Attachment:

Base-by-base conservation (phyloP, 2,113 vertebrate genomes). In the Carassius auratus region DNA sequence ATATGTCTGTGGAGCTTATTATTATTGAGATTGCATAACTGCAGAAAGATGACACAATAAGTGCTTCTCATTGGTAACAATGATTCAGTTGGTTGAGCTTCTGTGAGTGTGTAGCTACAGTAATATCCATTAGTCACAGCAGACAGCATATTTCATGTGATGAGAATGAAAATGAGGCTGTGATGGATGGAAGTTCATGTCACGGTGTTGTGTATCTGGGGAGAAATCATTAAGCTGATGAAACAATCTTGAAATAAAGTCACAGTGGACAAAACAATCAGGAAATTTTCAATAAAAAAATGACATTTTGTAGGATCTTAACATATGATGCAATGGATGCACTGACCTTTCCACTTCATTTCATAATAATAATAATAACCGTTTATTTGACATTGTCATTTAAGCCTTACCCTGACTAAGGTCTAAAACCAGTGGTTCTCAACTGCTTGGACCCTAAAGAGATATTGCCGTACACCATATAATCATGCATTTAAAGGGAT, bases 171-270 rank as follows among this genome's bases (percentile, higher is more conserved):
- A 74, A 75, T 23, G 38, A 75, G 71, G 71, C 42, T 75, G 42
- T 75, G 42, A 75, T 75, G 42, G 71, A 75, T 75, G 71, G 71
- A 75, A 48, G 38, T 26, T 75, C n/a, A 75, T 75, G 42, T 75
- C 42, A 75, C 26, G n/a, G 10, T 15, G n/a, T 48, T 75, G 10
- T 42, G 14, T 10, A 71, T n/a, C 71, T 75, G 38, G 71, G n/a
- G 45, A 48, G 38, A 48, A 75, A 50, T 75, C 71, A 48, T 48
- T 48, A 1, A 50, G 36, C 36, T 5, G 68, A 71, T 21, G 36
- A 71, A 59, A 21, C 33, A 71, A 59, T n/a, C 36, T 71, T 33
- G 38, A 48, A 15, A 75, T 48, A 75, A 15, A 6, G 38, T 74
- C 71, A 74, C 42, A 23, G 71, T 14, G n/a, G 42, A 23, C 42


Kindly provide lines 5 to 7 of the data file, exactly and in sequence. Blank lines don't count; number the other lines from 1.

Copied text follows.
- C 42, A 75, C 26, G n/a, G 10, T 15, G n/a, T 48, T 75, G 10
- T 42, G 14, T 10, A 71, T n/a, C 71, T 75, G 38, G 71, G n/a
- G 45, A 48, G 38, A 48, A 75, A 50, T 75, C 71, A 48, T 48